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Back on track

Not just high-octane fun for kids this go-round, third Cars entry gains traction with adults with in-jokes, buffed-up plot

By DAN LYBARGER Special to the Democrat-Gazette

This article was published June 16, 2017 at 1:50 a.m.


No. 95 Lightning McQueen (voice of Owen Wilson) confronts his mortality and a young, faster rival Jackson Storm (Armie Hammer) in Cars 3, only the second series of Pixar films — after Toy Story — to spawn two sequels.

River Scott (Isiah Whitlock Jr.), Junior Moon (Junior Johnson), Smokey (Chris Cooper), Louise Nash (Margo Martindale) and Lightning McQueen (Owen Wils...

Cars 3

84 Cast: Owen Wilson, Cristela Alonzo, Chris Cooper, Nathan Fillion, Armie Hammer, Ray Magliozzi, Tony Shalhoub, Bonnie Hunt, Lea DeLaria, Kerry Washington, Paul Newman

Director: Brian Fee

Rating: G

Running time: 1 hour, 49 minutes

Pixar's animated movies may be cute and earnest, but much of their appeal is that they tackle subjects that frustrate adults. Both Up and the Toy Story trilogy took issues of aging and mortality head on.

But the Cars movies have heretofore been strictly for the kids -- Cars and Cars 2 have justified the billions Disney paid to acquire the company from Apple co-founder Steve Jobs because toys based around the franchise fly off the shelves, but they're not as much fun as most of the other movies that have emerged from Emeryville. The story lines aren't as tightly crafted as those of the other Pixar movies, so they often bog down like a tractor in mud when they should be zooming like the vehicles at Daytona.

Cars 3 plays like an upgrade because the characters in the all-car universe act a little more like people. This time around racer Lightning McQueen (voiced by Owen Wilson) is coming off a hot streak. But he now has two formidable opponents: a smug roadster named Jackson Storm (Armie Hammer) and Father Time.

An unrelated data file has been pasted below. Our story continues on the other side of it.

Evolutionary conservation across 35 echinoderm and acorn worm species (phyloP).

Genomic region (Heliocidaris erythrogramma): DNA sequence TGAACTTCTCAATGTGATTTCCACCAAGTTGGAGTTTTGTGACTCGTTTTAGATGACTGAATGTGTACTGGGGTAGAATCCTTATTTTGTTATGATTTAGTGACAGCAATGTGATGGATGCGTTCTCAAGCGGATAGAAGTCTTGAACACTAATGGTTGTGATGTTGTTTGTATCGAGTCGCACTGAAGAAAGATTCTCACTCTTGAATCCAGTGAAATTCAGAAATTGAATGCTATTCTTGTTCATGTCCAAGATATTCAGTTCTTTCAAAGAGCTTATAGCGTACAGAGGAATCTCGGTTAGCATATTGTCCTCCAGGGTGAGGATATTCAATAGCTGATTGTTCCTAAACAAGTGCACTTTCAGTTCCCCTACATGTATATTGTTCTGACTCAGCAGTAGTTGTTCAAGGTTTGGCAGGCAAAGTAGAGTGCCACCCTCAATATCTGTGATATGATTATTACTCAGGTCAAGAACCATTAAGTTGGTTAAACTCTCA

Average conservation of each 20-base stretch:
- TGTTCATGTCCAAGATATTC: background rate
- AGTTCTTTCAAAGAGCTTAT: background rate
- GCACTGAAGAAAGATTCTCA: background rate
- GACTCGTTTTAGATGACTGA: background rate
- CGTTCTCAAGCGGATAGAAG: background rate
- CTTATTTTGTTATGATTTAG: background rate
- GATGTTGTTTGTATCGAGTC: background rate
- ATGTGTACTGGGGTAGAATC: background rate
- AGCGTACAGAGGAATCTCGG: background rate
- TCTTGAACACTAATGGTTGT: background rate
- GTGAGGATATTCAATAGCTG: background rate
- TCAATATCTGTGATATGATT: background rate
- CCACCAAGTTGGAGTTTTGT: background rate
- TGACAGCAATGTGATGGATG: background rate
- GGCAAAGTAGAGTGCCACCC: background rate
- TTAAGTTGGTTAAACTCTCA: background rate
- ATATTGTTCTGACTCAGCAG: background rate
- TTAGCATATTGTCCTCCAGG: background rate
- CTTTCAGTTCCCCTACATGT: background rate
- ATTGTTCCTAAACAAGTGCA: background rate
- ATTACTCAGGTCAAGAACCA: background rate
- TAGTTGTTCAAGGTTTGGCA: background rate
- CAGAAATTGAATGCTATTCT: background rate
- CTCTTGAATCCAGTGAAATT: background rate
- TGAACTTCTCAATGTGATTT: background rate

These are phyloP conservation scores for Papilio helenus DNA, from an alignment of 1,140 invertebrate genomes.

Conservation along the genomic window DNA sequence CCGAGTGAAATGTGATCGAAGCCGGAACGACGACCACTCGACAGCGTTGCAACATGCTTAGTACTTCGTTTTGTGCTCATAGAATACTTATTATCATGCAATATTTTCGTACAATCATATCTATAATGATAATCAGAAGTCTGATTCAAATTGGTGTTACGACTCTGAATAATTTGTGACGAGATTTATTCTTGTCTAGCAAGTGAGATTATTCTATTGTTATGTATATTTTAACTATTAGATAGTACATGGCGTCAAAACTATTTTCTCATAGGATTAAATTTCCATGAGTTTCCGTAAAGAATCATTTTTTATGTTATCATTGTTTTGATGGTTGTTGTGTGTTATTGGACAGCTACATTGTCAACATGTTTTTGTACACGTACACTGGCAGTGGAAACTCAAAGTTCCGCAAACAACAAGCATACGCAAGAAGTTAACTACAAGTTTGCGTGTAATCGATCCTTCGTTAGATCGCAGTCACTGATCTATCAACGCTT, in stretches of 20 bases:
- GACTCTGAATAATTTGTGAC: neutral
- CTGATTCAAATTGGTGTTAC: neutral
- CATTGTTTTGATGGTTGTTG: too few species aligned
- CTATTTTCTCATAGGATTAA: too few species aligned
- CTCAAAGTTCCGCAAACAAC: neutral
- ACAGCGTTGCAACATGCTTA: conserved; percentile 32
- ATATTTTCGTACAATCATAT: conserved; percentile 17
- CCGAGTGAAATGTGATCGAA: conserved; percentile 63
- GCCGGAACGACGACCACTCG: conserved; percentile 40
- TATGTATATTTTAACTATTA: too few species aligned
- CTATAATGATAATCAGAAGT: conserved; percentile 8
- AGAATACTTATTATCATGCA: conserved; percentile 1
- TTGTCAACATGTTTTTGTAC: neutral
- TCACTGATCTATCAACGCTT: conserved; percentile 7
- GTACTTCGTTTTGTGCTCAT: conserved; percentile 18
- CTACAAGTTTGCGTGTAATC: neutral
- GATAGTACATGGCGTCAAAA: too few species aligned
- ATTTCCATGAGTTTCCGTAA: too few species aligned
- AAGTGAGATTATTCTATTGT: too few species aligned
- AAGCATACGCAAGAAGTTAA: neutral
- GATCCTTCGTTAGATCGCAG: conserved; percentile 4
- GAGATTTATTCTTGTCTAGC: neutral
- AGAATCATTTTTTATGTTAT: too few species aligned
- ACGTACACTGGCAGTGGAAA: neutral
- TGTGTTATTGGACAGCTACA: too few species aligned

Storm regularly hits 200 mph during competition, but McQueen simply can't accelerate to that point. After a crash, he lands a new sponsor, Sterling (Nathan Fillion), and a determined new trainer named Cruz Ramirez (Cristela Alonzo).

While she might have a future as a yoga instructor if she were human, her hi-tech tools simply don't benefit McQueen as much as they do Storm. While McQueen has plenty of roar under his hood, his inability to beat the clock makes him wonder if he should simply find a dignified way to retire.

First-time director Brian Fee, who was an art director on several Pixar classics, repeats some of the pacing errors that marred the previous movies. Fortunately, he and a legion of other writers come up with lots of delightful automotive references that should please car enthusiasts. Richard Petty and Jeff Gordon provide voices, and the track footage is a terrific justification for wearing 3-D glasses.

For those who simply view cars as a way to get from A to B, some of Fee's enthusiasm rubs off, and there are several clever moments where the filmmakers let their imaginations go into overdrive. To teach them how to exploit openings less alert racers miss, old school crew chief Smokey (Chris Cooper) has McQueen and Ramirez dodge a stampede of tractors.

Naturally, these farm vehicles moo.

Most of the characters from the first film are back. Even the late Paul Newman has a poignant series of flashbacks. Fee and company seem to have a better idea of how to include the characters. In Cars 2, the amiable if not too bright tow truck Tow Mater (Larry the Cable Guy) could be grating, but as a sidekick for McQueen, he's downright lovable.

Judging from the rumbling I heard at a Monday night screening, youngsters will probably want toys for the new characters. Grownups can enjoy the current story, but it might be more enjoyable to hear what sort of races the kids come up with for McQueen and Storm. Listening to my nephews making up things for their Pokemon to do was a lot more fun than watching the cartoon critters on TV.

MovieStyle on 06/16/2017

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